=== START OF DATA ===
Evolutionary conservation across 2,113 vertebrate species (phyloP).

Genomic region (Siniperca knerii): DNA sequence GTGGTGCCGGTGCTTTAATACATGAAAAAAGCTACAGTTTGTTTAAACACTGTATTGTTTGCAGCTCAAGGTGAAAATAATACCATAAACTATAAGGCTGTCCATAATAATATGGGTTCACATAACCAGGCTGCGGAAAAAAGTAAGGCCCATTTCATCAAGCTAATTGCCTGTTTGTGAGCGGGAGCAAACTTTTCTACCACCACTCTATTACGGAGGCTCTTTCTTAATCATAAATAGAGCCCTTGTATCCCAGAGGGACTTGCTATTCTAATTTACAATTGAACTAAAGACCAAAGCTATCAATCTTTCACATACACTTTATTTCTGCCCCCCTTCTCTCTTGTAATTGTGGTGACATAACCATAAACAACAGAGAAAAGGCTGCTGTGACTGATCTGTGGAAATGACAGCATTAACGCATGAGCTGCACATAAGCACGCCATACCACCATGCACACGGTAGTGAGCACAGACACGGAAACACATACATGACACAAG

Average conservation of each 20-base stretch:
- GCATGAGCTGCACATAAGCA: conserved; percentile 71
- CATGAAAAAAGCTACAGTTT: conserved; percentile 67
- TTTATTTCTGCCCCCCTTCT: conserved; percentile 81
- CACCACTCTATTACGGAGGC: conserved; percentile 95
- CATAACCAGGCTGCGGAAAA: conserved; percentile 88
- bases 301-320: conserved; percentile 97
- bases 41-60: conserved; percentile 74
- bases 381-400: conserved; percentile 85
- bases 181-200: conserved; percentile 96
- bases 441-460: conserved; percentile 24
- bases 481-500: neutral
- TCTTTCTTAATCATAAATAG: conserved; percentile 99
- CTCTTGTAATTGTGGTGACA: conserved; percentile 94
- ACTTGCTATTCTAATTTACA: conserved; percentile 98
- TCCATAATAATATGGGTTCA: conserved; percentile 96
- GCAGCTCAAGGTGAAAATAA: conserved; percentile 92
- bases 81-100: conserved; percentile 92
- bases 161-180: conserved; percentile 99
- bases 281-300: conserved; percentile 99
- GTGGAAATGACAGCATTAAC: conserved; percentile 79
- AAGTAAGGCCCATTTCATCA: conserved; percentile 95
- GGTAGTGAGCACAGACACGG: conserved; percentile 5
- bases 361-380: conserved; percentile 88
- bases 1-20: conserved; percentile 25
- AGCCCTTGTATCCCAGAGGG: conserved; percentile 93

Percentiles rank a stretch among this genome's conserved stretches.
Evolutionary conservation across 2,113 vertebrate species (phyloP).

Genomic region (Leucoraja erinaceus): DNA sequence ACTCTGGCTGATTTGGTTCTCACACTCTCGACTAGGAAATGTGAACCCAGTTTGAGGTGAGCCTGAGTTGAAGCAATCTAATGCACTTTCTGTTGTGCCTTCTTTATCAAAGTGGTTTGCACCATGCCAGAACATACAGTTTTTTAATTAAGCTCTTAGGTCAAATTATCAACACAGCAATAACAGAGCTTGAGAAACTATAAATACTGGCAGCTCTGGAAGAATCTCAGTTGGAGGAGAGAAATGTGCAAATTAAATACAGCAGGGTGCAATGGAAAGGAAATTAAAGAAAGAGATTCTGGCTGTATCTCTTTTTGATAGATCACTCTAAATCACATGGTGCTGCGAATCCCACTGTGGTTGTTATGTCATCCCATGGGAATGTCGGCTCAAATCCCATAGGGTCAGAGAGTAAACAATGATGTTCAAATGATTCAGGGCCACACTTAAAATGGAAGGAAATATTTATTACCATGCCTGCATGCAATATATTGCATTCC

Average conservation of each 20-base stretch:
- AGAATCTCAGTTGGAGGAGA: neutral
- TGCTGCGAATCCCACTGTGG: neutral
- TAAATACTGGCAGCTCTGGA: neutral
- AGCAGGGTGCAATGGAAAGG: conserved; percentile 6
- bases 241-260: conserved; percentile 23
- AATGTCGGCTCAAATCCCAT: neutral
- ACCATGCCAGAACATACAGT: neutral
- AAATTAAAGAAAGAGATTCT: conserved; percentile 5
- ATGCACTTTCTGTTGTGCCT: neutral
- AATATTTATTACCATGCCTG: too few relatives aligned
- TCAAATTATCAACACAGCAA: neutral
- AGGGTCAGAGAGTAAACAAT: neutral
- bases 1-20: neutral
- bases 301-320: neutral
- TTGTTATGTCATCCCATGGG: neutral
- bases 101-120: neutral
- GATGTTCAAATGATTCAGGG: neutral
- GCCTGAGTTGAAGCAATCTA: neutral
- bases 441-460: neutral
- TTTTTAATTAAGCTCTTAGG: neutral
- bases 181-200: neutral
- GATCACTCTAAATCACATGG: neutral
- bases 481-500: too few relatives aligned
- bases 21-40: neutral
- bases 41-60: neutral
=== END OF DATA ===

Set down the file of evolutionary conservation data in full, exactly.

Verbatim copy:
Evolutionary conservation across 2,113 vertebrate species (phyloP).

Genomic region (Siniperca knerii): DNA sequence GTGGTGCCGGTGCTTTAATACATGAAAAAAGCTACAGTTTGTTTAAACACTGTATTGTTTGCAGCTCAAGGTGAAAATAATACCATAAACTATAAGGCTGTCCATAATAATATGGGTTCACATAACCAGGCTGCGGAAAAAAGTAAGGCCCATTTCATCAAGCTAATTGCCTGTTTGTGAGCGGGAGCAAACTTTTCTACCACCACTCTATTACGGAGGCTCTTTCTTAATCATAAATAGAGCCCTTGTATCCCAGAGGGACTTGCTATTCTAATTTACAATTGAACTAAAGACCAAAGCTATCAATCTTTCACATACACTTTATTTCTGCCCCCCTTCTCTCTTGTAATTGTGGTGACATAACCATAAACAACAGAGAAAAGGCTGCTGTGACTGATCTGTGGAAATGACAGCATTAACGCATGAGCTGCACATAAGCACGCCATACCACCATGCACACGGTAGTGAGCACAGACACGGAAACACATACATGACACAAG

Average conservation of each 20-base stretch:
- GCATGAGCTGCACATAAGCA: conserved; percentile 71
- CATGAAAAAAGCTACAGTTT: conserved; percentile 67
- TTTATTTCTGCCCCCCTTCT: conserved; percentile 81
- CACCACTCTATTACGGAGGC: conserved; percentile 95
- CATAACCAGGCTGCGGAAAA: conserved; percentile 88
- bases 301-320: conserved; percentile 97
- bases 41-60: conserved; percentile 74
- bases 381-400: conserved; percentile 85
- bases 181-200: conserved; percentile 96
- bases 441-460: conserved; percentile 24
- bases 481-500: neutral
- TCTTTCTTAATCATAAATAG: conserved; percentile 99
- CTCTTGTAATTGTGGTGACA: conserved; percentile 94
- ACTTGCTATTCTAATTTACA: conserved; percentile 98
- TCCATAATAATATGGGTTCA: conserved; percentile 96
- GCAGCTCAAGGTGAAAATAA: conserved; percentile 92
- bases 81-100: conserved; percentile 92
- bases 161-180: conserved; percentile 99
- bases 281-300: conserved; percentile 99
- GTGGAAATGACAGCATTAAC: conserved; percentile 79
- AAGTAAGGCCCATTTCATCA: conserved; percentile 95
- GGTAGTGAGCACAGACACGG: conserved; percentile 5
- bases 361-380: conserved; percentile 88
- bases 1-20: conserved; percentile 25
- AGCCCTTGTATCCCAGAGGG: conserved; percentile 93

Percentiles rank a stretch among this genome's conserved stretches.
Evolutionary conservation across 2,113 vertebrate species (phyloP).

Genomic region (Leucoraja erinaceus): DNA sequence ACTCTGGCTGATTTGGTTCTCACACTCTCGACTAGGAAATGTGAACCCAGTTTGAGGTGAGCCTGAGTTGAAGCAATCTAATGCACTTTCTGTTGTGCCTTCTTTATCAAAGTGGTTTGCACCATGCCAGAACATACAGTTTTTTAATTAAGCTCTTAGGTCAAATTATCAACACAGCAATAACAGAGCTTGAGAAACTATAAATACTGGCAGCTCTGGAAGAATCTCAGTTGGAGGAGAGAAATGTGCAAATTAAATACAGCAGGGTGCAATGGAAAGGAAATTAAAGAAAGAGATTCTGGCTGTATCTCTTTTTGATAGATCACTCTAAATCACATGGTGCTGCGAATCCCACTGTGGTTGTTATGTCATCCCATGGGAATGTCGGCTCAAATCCCATAGGGTCAGAGAGTAAACAATGATGTTCAAATGATTCAGGGCCACACTTAAAATGGAAGGAAATATTTATTACCATGCCTGCATGCAATATATTGCATTCC

Average conservation of each 20-base stretch:
- AGAATCTCAGTTGGAGGAGA: neutral
- TGCTGCGAATCCCACTGTGG: neutral
- TAAATACTGGCAGCTCTGGA: neutral
- AGCAGGGTGCAATGGAAAGG: conserved; percentile 6
- bases 241-260: conserved; percentile 23
- AATGTCGGCTCAAATCCCAT: neutral
- ACCATGCCAGAACATACAGT: neutral
- AAATTAAAGAAAGAGATTCT: conserved; percentile 5
- ATGCACTTTCTGTTGTGCCT: neutral
- AATATTTATTACCATGCCTG: too few relatives aligned
- TCAAATTATCAACACAGCAA: neutral
- AGGGTCAGAGAGTAAACAAT: neutral
- bases 1-20: neutral
- bases 301-320: neutral
- TTGTTATGTCATCCCATGGG: neutral
- bases 101-120: neutral
- GATGTTCAAATGATTCAGGG: neutral
- GCCTGAGTTGAAGCAATCTA: neutral
- bases 441-460: neutral
- TTTTTAATTAAGCTCTTAGG: neutral
- bases 181-200: neutral
- GATCACTCTAAATCACATGG: neutral
- bases 481-500: too few relatives aligned
- bases 21-40: neutral
- bases 41-60: neutral